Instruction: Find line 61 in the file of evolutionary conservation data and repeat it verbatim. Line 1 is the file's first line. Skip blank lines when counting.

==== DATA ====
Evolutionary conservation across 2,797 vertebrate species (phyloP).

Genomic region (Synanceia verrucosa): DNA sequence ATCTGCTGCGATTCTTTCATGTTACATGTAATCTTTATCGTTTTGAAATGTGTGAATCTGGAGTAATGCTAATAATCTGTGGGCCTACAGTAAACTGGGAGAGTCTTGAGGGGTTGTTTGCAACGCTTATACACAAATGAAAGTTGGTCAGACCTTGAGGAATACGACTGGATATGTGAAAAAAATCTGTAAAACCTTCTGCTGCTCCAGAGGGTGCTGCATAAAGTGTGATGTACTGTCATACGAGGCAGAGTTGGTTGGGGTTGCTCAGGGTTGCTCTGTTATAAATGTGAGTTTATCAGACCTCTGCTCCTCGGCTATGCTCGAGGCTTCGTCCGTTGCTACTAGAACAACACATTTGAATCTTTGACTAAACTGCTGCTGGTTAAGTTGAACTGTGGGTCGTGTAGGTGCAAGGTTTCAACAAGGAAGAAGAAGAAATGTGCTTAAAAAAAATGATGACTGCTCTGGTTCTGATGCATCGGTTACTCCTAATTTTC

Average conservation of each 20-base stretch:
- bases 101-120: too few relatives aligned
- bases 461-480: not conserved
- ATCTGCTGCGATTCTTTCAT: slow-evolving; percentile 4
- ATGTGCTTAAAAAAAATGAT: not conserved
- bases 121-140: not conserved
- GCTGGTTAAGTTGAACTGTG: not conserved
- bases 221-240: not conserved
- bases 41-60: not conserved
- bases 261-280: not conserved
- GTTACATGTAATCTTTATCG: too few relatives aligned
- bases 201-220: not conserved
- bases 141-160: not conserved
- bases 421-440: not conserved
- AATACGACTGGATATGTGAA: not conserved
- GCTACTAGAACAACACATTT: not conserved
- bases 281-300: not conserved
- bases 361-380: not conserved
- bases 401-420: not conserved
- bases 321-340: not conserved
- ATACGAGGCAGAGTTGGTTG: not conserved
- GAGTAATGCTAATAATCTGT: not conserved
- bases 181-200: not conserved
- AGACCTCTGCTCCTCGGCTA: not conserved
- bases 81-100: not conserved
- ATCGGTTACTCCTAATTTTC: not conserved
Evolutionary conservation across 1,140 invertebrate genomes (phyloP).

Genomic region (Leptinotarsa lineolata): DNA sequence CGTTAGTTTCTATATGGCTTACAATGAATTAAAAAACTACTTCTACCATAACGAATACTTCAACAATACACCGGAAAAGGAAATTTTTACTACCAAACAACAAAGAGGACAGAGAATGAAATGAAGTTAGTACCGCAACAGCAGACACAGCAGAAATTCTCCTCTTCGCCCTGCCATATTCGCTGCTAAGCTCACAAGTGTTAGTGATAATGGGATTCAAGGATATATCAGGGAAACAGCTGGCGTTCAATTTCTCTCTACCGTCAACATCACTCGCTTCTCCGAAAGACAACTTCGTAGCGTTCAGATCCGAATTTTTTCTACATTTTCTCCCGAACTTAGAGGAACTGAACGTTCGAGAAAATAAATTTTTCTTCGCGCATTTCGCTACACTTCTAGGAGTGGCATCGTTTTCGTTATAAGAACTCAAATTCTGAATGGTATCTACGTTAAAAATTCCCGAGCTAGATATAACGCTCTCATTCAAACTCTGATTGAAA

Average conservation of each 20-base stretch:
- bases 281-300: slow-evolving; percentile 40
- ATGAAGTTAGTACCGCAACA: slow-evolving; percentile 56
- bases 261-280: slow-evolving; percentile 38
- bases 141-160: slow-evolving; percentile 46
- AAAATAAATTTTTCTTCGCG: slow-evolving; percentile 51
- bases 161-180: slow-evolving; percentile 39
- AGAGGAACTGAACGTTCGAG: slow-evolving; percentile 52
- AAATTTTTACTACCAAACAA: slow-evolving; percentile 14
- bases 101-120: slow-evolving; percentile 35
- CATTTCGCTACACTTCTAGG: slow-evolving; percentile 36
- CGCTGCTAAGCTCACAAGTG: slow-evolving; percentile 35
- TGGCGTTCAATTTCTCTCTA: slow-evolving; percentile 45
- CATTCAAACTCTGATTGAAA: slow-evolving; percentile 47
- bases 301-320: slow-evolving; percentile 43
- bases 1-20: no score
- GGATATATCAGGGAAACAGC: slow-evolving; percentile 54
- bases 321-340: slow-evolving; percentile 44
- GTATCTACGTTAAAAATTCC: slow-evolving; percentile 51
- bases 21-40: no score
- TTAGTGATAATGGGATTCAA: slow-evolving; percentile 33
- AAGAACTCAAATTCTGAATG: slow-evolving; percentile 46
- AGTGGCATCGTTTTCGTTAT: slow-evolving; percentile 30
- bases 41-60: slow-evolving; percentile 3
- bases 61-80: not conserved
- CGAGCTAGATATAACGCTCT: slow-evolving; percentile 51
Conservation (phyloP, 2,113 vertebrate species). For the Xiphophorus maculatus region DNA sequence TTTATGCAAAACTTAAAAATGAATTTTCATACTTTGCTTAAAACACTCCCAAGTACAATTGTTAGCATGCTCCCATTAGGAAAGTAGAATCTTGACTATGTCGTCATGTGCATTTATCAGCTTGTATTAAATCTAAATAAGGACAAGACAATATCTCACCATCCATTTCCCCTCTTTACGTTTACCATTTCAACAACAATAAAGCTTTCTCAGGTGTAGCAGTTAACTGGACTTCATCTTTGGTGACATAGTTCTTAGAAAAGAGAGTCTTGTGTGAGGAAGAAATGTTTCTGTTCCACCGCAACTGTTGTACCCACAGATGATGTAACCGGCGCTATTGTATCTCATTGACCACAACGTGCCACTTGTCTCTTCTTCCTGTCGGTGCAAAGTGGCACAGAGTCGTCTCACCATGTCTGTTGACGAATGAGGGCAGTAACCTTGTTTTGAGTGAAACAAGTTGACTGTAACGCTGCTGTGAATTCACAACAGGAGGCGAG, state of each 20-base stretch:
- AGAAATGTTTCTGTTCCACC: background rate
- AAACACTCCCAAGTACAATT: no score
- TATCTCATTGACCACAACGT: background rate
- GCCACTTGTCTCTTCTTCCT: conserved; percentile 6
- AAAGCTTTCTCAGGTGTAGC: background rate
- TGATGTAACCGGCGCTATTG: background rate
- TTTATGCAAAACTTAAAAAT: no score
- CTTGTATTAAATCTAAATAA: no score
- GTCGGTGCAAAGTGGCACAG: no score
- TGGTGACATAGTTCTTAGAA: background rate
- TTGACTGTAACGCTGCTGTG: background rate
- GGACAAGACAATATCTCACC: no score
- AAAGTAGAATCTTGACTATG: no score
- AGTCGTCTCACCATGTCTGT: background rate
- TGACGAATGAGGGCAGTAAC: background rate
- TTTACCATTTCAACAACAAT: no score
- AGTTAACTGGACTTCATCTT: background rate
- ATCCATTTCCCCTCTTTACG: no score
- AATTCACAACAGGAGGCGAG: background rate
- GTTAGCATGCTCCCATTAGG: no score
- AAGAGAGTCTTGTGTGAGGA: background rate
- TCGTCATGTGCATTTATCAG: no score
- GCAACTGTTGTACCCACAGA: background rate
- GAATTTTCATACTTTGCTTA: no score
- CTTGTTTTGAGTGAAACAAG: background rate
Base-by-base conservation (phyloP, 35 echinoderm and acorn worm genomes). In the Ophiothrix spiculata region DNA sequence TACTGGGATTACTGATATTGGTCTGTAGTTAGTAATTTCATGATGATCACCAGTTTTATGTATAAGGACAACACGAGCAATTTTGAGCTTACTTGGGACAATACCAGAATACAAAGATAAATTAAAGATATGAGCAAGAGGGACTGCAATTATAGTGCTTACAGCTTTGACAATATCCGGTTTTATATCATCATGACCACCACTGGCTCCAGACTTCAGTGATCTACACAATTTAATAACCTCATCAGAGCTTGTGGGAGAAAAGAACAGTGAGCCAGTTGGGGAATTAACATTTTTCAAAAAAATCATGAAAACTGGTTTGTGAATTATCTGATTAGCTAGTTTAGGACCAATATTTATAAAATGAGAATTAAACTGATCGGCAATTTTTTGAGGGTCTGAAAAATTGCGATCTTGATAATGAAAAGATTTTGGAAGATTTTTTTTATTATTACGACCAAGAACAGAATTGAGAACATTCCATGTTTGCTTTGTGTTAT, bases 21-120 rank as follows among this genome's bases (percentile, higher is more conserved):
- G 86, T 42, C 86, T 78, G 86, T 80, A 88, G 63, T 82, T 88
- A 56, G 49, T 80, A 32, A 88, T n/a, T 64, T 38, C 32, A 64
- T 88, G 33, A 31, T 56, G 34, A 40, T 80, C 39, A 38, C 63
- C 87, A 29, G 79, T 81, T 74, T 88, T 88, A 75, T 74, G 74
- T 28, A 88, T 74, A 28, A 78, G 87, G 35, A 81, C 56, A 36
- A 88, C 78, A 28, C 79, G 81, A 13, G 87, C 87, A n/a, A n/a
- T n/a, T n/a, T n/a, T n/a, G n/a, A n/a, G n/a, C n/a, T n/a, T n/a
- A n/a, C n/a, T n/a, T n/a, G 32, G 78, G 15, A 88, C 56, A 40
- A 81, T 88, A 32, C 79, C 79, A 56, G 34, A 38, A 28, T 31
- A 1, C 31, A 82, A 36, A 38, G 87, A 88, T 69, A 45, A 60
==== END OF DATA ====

- GCCACTTGTCTCTTCTTCCT: conserved; percentile 6